Ghost of Midnight

… about neighbors, community and Front Porch Forum

Winooski: Scale and online conversations

Posted on Tuesday, January 15, 2008 by 2 comments

Great things are happening through Front Porch Forum in much of our pilot area of greater Burlington, VT. That said, our initial model is not an ideal fit for some communities. We’re working on adjustments and always welcome input. One such challenge is the small city of Winooski.

Winooski has nearly 3,000 households and is covered by four FPF neighborhood forums. About 12% of the city subscribes. Unfortunately, Winooski doesn’t have clear cut actual neighborhood boundaries that jibe with our target scale of several hundred households. So the FPF neighborhood forum boundaries feel arbitrary to many residents.

Couple that with the fact that Winooski is underserved by local media… no city newspaper or blog, etc. Front Porch Forum is the one thing getting any traction that I’m aware of.

All this adds up to several people calling for FPF to combine its four Winooski neighborhood forums into one large citywide forum. I’m reluctant. FPF is all about small groups of nearby neighbors connecting online… and that spilling over onto the sidewalks and into the cornerstores… from the virtual to the actual front porch.

One supersized forum, I’m afraid, will be dominated by a few loud voices focused on larger issues and official pronouncements. Gone will be the small voices and the “need to borrow a ladder” and “my teenager is available to babysit” postings.

So it was hard to read a posting the other day from a member who concluded her request for one citywide forum with a promise to boycott FPF’s advertisers until we complied. Oh dear. We’ve got to come up with a reasonable solution to this.

Enter Winooski resident Cathy Resmer

I just read your comment on Front Porch Forum about wanting Winooski to be one neighborhood.

I, too, wish we could have a way to communicate to the entire city.

However, I know Michael Wood-Lewis, and have talked with him at great length about his service, both as a reporter (in the past few years), and more recently as a representative of a company that sponsors the forums (Seven Days).

I can tell you that Michael understands Winooski’s need for one forum. But the service he provides (for free) is based on a model that’s built to encourage neighbor interactions. He believes — and his research shows — that if he increases the size of the forum to include the entire city, he will damage the neighborhood interactions that the forums are meant to encourage.

Please, ask him to explain it to you. He’s very articulate, and, I believe, an honest and trustworthy guy.

Yes, it is *extremely* frustrating that we get so little media coverage in Winooski. I do what I can to cover stories or get them covered in Seven Days. I ran the Winooski Eagle for nearly a year — essentially by myself, and at great personal cost — because I believed that the city needed its own paper. I still believe we need it, but frankly I can barely keep up with this outrageous tax increase, much less idealistically underwrite the city’s struggling newspaper.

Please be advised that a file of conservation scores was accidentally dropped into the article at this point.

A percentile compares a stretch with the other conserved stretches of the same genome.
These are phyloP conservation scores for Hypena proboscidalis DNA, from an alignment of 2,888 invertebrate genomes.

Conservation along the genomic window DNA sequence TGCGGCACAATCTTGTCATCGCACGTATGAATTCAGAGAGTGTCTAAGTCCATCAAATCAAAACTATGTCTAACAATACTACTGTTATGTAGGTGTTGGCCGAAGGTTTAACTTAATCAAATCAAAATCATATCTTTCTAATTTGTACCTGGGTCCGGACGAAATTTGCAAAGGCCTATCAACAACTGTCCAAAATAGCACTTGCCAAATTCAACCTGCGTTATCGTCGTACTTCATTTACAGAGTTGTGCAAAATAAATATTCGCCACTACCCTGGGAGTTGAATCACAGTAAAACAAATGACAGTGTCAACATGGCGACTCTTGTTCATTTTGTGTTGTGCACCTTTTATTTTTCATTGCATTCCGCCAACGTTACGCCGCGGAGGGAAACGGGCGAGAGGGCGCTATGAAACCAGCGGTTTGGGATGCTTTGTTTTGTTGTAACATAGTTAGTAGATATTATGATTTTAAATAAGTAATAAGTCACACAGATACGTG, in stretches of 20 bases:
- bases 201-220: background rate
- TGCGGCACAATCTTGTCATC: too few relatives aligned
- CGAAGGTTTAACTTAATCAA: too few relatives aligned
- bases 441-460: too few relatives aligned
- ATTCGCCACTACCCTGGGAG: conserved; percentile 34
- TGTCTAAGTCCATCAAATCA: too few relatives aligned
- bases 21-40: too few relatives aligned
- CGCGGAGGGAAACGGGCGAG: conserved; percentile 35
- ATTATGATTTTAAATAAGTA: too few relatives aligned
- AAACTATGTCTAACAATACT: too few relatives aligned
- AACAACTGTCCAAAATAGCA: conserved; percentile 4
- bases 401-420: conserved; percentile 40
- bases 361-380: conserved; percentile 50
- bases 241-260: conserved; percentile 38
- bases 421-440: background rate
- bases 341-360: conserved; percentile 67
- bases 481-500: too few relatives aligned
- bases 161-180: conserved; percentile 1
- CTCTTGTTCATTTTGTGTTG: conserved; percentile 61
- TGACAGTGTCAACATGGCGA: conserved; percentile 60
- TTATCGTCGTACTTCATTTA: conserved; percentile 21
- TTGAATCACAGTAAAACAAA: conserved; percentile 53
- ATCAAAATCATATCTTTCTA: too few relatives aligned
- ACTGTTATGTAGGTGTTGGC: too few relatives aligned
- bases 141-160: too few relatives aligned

So I understand your reaction to Michael’s refusal to create one Winooski “neighborhood.”

But I urge you to reconsider your pledge to boycott the businesses that support the Forums. Michael is providing a great service to us. It’s not exactly the service that we want, but it’s still better than what we had before, which was *nothing.*

The bottom line is that FPF is not, and will never be, a substitute for a Winooski newspaper. But it’s got me talking to you — and our neighbors listening in. I think that’s a good start. And it’s worth our support.

If we need that one Winooski forum, let’s find a way to create it instead of tearing down the forums we’ve got.

Cathy Resmer, Online Editor, Seven Days

Wow! Thanks Cathy. I look forward to sorting this out.

Posted in: Citizen Journalism, Community Building, Front Porch Forum, Local Online, Neighborhood, Newspapers, Social Networking, Stories, Vermont


  1. Dan says:

    “One supersized forum, I’m afraid, will be dominated by a few loud voices focused on larger issues and official pronouncements. Gone will be the small voices and the “need to borrow a ladder” and “my teenager is available to babysit” postings.”

    I’m very curious: where do you reckon the line lies between ‘loud voices’ and ‘small voices’? A certain number of houses? Do you have a system, or just work it out case by case?

  2. Michael says:

    Good question Dan. It’s more of a fuzzy transition zone than a hard thin dividing line… for starters. And it depends on several factors, number of households within the boundaries among the most prominent.

    We’ve been hosting 130 of these online neighborhood forums for a little more than a year (and our flagship neighborhood forum for about eight years)… and it’s given us keen appreciation for the complexity of human participation, communication, community, technology, etc.

    So while an algorithm could be written that might get close, ultimately there’s an art to setting up optimal neighborhood forum boundaries vis-a-vis our service. And our “art,” while viewed favorably by most of our public, is not uniformly successful… some neighborhood forums are hits and others are not… yet. 😉

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